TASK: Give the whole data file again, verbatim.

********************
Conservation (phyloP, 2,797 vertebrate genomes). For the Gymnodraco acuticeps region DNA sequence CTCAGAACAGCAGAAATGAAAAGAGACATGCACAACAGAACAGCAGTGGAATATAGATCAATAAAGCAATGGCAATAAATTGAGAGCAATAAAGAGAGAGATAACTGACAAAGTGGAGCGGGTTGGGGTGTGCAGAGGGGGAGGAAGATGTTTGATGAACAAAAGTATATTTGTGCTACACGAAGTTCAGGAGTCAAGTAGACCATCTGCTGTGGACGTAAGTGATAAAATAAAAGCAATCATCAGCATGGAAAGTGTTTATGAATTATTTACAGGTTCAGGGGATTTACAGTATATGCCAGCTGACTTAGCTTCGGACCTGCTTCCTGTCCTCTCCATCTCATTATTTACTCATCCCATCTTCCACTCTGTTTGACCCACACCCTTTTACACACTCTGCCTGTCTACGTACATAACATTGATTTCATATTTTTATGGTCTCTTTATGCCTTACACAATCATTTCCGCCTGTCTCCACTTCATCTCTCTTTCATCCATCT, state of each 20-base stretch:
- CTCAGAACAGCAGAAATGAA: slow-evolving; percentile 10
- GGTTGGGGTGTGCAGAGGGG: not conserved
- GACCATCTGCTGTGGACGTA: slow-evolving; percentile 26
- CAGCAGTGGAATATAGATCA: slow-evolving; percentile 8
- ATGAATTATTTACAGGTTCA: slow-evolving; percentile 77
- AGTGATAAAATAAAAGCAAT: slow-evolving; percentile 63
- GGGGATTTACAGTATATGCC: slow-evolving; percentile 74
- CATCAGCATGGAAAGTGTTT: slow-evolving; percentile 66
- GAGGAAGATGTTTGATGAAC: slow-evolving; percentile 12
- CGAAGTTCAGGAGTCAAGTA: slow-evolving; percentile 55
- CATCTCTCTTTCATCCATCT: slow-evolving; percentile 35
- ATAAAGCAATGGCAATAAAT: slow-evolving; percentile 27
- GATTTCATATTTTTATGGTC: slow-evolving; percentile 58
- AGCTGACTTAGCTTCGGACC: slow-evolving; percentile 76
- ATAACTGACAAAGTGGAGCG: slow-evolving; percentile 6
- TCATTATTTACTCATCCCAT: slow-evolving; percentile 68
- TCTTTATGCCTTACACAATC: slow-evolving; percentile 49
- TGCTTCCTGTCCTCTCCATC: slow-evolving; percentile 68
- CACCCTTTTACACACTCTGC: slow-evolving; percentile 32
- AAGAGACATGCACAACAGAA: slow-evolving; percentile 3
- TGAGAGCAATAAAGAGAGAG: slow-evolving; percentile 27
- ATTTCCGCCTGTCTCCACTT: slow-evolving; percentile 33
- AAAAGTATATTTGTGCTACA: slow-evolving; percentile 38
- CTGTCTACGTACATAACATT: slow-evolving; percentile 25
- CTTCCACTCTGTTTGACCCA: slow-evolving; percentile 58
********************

Conservation (phyloP, 2,797 vertebrate genomes). For the Gymnodraco acuticeps region DNA sequence CTCAGAACAGCAGAAATGAAAAGAGACATGCACAACAGAACAGCAGTGGAATATAGATCAATAAAGCAATGGCAATAAATTGAGAGCAATAAAGAGAGAGATAACTGACAAAGTGGAGCGGGTTGGGGTGTGCAGAGGGGGAGGAAGATGTTTGATGAACAAAAGTATATTTGTGCTACACGAAGTTCAGGAGTCAAGTAGACCATCTGCTGTGGACGTAAGTGATAAAATAAAAGCAATCATCAGCATGGAAAGTGTTTATGAATTATTTACAGGTTCAGGGGATTTACAGTATATGCCAGCTGACTTAGCTTCGGACCTGCTTCCTGTCCTCTCCATCTCATTATTTACTCATCCCATCTTCCACTCTGTTTGACCCACACCCTTTTACACACTCTGCCTGTCTACGTACATAACATTGATTTCATATTTTTATGGTCTCTTTATGCCTTACACAATCATTTCCGCCTGTCTCCACTTCATCTCTCTTTCATCCATCT, state of each 20-base stretch:
- CTCAGAACAGCAGAAATGAA: slow-evolving; percentile 10
- GGTTGGGGTGTGCAGAGGGG: not conserved
- GACCATCTGCTGTGGACGTA: slow-evolving; percentile 26
- CAGCAGTGGAATATAGATCA: slow-evolving; percentile 8
- ATGAATTATTTACAGGTTCA: slow-evolving; percentile 77
- AGTGATAAAATAAAAGCAAT: slow-evolving; percentile 63
- GGGGATTTACAGTATATGCC: slow-evolving; percentile 74
- CATCAGCATGGAAAGTGTTT: slow-evolving; percentile 66
- GAGGAAGATGTTTGATGAAC: slow-evolving; percentile 12
- CGAAGTTCAGGAGTCAAGTA: slow-evolving; percentile 55
- CATCTCTCTTTCATCCATCT: slow-evolving; percentile 35
- ATAAAGCAATGGCAATAAAT: slow-evolving; percentile 27
- GATTTCATATTTTTATGGTC: slow-evolving; percentile 58
- AGCTGACTTAGCTTCGGACC: slow-evolving; percentile 76
- ATAACTGACAAAGTGGAGCG: slow-evolving; percentile 6
- TCATTATTTACTCATCCCAT: slow-evolving; percentile 68
- TCTTTATGCCTTACACAATC: slow-evolving; percentile 49
- TGCTTCCTGTCCTCTCCATC: slow-evolving; percentile 68
- CACCCTTTTACACACTCTGC: slow-evolving; percentile 32
- AAGAGACATGCACAACAGAA: slow-evolving; percentile 3
- TGAGAGCAATAAAGAGAGAG: slow-evolving; percentile 27
- ATTTCCGCCTGTCTCCACTT: slow-evolving; percentile 33
- AAAAGTATATTTGTGCTACA: slow-evolving; percentile 38
- CTGTCTACGTACATAACATT: slow-evolving; percentile 25
- CTTCCACTCTGTTTGACCCA: slow-evolving; percentile 58